THE SECOND SIEGE AND TREATY OF LIMERICK (1691-1695)

From A Concise History of Ireland by P. W. Joyce

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669. The duke of Tirconnell proceeded to put Limerick in a state of defence; but he died of apoplexy in the city on the 14th of August 1691: after which the chief command devolved on Sarsfield.

670. On the 80th of August Ginkel began the bombardment with sixty cannon and nineteen mortars: and soon the city was on fire in several places. After a time he was able to occupy the Clare side, but the besieged showed no signs of yielding. The Clare end of Thomond bridge was attacked, and defended; till the Irish overpowered by numbers had to retreat across the bridge. The town-major, a Frenchman, raised the drawbridge too soon and shut out 600 of them, who were all massacred on the bridge.

671. There was now a short truce, and negotiations were entered into for capitulation. Ginkel was anxious to end the war, fearing the rainy season, and Sarsfield saw no hope in further unaided resistance. A treaty of peace was at length signed by Ginkel and the lords justices Sir Charles Porter and Thomas Coningsby on the one hand, and on the other by Sarsfield, now earl of Lucan. The stone on which it was signed is still to be seen on a pedestal beside Thomond bridge. The treaty was soon after confirmed by king William. This ended the War of the Revolution; and William and Mary were acknowledged sovereigns of Ireland.

672. A few days afterwards a French fleet sailed up the Shannon: 18 ships of the line and 20 transports, with 3,000 soldiers, 200 officers, and arms and ammunition for 10,000 men; but Sarsfield refused to receive them, and honourably stood by the treaty.

673. The Treaty of Limerick contained forty-two articles. The most important of the civil articles were:—The Irish Catholics were to have the same liberty of worship as they enjoyed in the reign of Charles II. Those in arms for king James to retain the estates they possessed in the time of Charles II., and to be permitted to freely exercise their callings and professions. The oath to be taken by the Roman Catholics who submitted, to be the oath of allegiance merely, not the oath of supremacy.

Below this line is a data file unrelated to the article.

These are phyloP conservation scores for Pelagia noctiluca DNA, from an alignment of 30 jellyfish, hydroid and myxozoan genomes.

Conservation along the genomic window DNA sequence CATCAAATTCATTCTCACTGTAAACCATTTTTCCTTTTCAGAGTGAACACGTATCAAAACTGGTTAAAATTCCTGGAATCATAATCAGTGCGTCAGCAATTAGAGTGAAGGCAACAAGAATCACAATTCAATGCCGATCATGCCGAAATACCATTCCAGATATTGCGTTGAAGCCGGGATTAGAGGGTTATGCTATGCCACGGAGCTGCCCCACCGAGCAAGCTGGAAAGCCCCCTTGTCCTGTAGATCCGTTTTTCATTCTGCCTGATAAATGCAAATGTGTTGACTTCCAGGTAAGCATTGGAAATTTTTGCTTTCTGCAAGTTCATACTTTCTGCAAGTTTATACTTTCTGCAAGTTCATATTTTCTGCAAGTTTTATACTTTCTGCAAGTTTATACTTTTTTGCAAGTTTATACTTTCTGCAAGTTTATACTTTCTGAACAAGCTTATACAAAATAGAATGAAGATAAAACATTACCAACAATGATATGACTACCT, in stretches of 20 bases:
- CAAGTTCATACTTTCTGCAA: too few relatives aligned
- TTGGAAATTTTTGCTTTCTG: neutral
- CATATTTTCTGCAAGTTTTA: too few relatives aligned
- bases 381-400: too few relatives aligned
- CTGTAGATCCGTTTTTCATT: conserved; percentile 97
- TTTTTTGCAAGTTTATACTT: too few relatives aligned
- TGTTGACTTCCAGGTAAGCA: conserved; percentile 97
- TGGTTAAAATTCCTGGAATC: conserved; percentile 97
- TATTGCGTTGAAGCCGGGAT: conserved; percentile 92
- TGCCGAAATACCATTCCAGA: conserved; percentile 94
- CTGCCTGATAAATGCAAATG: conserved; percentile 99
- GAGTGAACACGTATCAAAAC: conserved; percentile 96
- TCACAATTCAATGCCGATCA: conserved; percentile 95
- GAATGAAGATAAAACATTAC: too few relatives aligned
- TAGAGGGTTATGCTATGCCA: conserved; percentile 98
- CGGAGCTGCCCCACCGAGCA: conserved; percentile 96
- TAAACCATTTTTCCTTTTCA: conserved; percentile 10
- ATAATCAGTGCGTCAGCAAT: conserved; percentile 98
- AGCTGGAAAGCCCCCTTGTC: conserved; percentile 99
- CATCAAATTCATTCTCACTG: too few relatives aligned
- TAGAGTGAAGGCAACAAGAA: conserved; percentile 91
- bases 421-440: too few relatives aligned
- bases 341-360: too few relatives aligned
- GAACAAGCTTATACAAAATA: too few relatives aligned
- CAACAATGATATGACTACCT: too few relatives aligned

674. The principal military articles were:—The garrison to be permitted to march out of the city with arms and baggage, drums beating and colours flying. Those officers and soldiers who wished might go to any foreign country, the government to provide them with ships; those who chose might join the army of William and Mary. Ginkel was anxious to keep those fine soldiers in the king's army, but only 1,000 joined; and 2,000 got passes for their homes.

675. More than 20,000—among them Sarsfield—went to Brest and entered the French service. These formed the nucleus of the famous Irish Brigade, who afterwards distinguished themselves in many a battlefield—Fontenoy, Ramillies, Blenheim, Landen, &c. Numbers of the gentry attained distinguished positions on the Continent. Sarsfield, after brilliant service, fell mortally wounded at the battle of Landen in 1693, where he commanded the left wing of the French army. It is stated that while lying on the ground, seeing his hand stained with his own blood, he exclaimed "Oh, that this was for Ireland!"

676. There was at this time and for long after, a vast exodus of the very flower of the Irish people; and between 1691 and 1745 it is reckoned that 450,000 Irishmen died in the service of France.

677. The war had cost the English about seven millions, representing probably fifty millions of our money, besides vast destruction of houses, cattle, and other kinds of property.

678. King William was kindly disposed towards the Irish; and taking advantage of the Treaty, he restored a good part of their estates, and granted many pardons. But he rewarded his followers with vast grants. He created Ginkel earl of Athlone, and gave him 26,000 acres; to William Bentink, son of the duke of Portland, 136,000 acres; to the countess of Orkney 96,000 acres. Altogether he made 76 land grants to his own people.

679. We shall see further on that the Treaty of Limerick was broken by the English; but for this violation king William was not to blame.

680. Lord Sydney, the lord lieutenant, summoned a parliament which met in Dublin on the 5th October 1692; it was exclusively Protestant. This was the first held since 1665, with the exception of that of king James (629).

It asserted the independence of the Irish parliament, and though granting a supply of money to the king, it rejected a money bill sent from England, on the ground that it had not been originated in the Irish commons. Sydney was so indignant at this refractory proceeding that he twice prorogued this parliament, which was finally dissolved on the 5th November 1698.

681. In less than a century there had been three great confiscations in Ireland, the old proprietors being in all cases dispossessed:—the first after the Geraldine and O'Neill rebellions; the second in the time of Cromwell; and the third after the conquest by king William.

These three included the whole island, except the estates of half a dozen families of English blood. Moreover, the three confiscations sometimes overlapped; so that large portions were confiscated twice, and some three times over, within that period. As the result of all, only about a seventh of the land of all Ireland was left in the hands of the Catholics.

682. The Catholics of old English blood were involved in this general ruin, so far as their numbers went, as well as those of the native Celtic race.

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